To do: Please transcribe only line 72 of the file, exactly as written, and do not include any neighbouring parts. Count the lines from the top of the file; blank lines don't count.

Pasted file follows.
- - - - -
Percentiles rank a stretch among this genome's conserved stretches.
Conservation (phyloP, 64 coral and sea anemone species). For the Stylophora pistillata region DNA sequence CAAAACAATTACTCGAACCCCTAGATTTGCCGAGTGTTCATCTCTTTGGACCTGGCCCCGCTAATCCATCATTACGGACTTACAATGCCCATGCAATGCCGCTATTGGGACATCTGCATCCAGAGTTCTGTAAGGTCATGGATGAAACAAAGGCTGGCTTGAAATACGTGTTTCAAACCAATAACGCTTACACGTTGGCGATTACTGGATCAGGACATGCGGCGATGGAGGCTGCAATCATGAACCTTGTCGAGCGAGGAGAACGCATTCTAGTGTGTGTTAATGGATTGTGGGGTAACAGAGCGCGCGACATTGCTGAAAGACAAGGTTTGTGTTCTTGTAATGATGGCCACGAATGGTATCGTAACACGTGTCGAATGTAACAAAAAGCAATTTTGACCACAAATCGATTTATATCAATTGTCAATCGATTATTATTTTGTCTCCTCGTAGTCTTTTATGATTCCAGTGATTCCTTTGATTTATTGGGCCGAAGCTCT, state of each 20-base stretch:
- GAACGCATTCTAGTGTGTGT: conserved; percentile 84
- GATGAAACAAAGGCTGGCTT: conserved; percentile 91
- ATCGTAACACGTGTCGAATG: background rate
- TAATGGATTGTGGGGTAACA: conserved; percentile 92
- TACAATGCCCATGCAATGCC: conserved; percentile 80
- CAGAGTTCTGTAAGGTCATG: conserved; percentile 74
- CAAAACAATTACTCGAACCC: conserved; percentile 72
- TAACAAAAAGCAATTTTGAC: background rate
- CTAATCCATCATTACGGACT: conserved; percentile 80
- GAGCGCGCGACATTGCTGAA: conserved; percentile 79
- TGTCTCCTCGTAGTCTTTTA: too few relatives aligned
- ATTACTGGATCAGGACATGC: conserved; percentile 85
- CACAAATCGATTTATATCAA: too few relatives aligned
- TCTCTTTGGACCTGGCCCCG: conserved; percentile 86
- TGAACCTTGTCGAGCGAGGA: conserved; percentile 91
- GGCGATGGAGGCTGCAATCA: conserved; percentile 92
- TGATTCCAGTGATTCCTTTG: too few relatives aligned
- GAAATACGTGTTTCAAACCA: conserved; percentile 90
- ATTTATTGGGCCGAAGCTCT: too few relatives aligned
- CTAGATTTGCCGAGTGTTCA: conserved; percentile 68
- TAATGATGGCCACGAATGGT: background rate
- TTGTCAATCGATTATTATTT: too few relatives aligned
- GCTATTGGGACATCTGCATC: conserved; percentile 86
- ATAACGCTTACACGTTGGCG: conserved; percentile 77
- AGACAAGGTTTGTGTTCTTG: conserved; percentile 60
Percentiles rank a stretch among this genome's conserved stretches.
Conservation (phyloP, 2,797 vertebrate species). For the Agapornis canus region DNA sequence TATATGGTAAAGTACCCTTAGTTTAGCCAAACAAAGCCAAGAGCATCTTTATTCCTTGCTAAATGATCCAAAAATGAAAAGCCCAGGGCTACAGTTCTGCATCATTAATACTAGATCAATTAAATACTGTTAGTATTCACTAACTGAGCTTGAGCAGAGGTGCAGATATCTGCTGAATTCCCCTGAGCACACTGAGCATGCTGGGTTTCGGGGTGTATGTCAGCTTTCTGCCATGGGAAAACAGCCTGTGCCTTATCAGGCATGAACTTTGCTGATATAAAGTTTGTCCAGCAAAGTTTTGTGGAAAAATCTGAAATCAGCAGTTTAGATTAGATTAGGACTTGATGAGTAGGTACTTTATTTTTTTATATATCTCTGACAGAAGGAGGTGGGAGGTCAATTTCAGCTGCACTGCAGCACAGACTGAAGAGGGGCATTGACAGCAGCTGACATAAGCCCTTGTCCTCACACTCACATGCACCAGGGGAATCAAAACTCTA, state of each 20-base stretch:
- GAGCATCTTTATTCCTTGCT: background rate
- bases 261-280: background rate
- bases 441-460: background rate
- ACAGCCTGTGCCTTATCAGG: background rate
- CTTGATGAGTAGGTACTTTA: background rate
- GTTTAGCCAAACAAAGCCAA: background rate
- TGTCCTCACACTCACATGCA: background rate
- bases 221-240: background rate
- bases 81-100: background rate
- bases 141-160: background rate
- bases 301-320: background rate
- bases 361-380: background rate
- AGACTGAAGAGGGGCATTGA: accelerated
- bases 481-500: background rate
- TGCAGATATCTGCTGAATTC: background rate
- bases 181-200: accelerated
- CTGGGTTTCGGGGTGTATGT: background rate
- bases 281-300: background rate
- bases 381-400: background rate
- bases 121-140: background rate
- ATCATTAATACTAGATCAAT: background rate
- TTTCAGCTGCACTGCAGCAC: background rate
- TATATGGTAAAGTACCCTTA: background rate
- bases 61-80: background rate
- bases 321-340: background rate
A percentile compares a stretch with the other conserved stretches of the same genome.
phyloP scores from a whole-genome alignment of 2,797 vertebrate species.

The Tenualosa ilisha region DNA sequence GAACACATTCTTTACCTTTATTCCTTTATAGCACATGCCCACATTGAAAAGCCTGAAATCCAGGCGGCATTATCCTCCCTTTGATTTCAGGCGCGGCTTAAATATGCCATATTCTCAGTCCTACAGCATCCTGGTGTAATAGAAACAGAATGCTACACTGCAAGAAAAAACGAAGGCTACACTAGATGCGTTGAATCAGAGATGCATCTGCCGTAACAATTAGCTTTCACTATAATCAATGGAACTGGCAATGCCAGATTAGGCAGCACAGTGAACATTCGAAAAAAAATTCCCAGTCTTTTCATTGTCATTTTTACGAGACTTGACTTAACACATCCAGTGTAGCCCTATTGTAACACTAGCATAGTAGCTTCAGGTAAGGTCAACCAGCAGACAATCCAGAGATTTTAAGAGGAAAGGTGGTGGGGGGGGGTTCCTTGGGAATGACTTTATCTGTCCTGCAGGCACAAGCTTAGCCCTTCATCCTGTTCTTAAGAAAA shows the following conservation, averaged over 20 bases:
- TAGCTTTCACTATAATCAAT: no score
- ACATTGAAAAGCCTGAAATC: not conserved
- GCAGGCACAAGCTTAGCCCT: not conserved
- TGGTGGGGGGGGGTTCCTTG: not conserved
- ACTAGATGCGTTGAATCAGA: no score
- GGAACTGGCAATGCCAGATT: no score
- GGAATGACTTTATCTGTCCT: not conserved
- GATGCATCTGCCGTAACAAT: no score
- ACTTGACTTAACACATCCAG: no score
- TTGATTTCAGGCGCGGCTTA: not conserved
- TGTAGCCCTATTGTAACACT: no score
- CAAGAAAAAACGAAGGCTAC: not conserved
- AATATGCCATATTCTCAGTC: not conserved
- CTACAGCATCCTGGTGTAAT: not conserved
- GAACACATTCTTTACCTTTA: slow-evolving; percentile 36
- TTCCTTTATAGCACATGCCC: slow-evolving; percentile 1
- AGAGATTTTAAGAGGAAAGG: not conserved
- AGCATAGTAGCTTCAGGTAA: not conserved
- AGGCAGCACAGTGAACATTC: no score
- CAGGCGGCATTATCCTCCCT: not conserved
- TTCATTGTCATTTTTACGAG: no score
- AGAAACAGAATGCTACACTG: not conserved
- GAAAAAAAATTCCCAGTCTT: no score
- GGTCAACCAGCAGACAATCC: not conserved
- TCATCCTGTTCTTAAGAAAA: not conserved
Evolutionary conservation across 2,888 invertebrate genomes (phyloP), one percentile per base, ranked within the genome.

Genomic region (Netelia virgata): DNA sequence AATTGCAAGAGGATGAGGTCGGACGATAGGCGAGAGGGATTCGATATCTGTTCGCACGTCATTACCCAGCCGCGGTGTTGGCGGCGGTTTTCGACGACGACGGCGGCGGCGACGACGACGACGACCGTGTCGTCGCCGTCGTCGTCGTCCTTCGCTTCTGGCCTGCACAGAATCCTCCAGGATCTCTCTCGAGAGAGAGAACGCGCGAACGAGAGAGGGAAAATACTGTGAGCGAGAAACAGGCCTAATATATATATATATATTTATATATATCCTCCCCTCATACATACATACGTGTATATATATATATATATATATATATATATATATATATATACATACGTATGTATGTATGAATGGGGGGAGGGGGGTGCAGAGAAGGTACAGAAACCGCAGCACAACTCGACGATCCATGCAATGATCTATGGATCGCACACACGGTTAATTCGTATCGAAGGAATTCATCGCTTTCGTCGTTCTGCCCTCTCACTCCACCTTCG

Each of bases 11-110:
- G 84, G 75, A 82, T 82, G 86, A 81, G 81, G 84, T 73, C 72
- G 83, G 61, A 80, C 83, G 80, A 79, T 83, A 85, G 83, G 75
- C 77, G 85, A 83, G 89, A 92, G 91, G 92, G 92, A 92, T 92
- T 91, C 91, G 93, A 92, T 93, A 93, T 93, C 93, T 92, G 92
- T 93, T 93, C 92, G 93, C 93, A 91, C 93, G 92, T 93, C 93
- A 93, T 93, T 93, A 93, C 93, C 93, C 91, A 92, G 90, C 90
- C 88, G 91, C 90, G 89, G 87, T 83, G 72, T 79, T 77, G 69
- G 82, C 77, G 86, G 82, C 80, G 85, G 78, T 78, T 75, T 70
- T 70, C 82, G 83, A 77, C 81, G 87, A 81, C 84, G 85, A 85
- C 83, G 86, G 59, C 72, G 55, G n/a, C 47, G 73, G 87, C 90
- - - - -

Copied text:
- GAACACATTCTTTACCTTTA: slow-evolving; percentile 36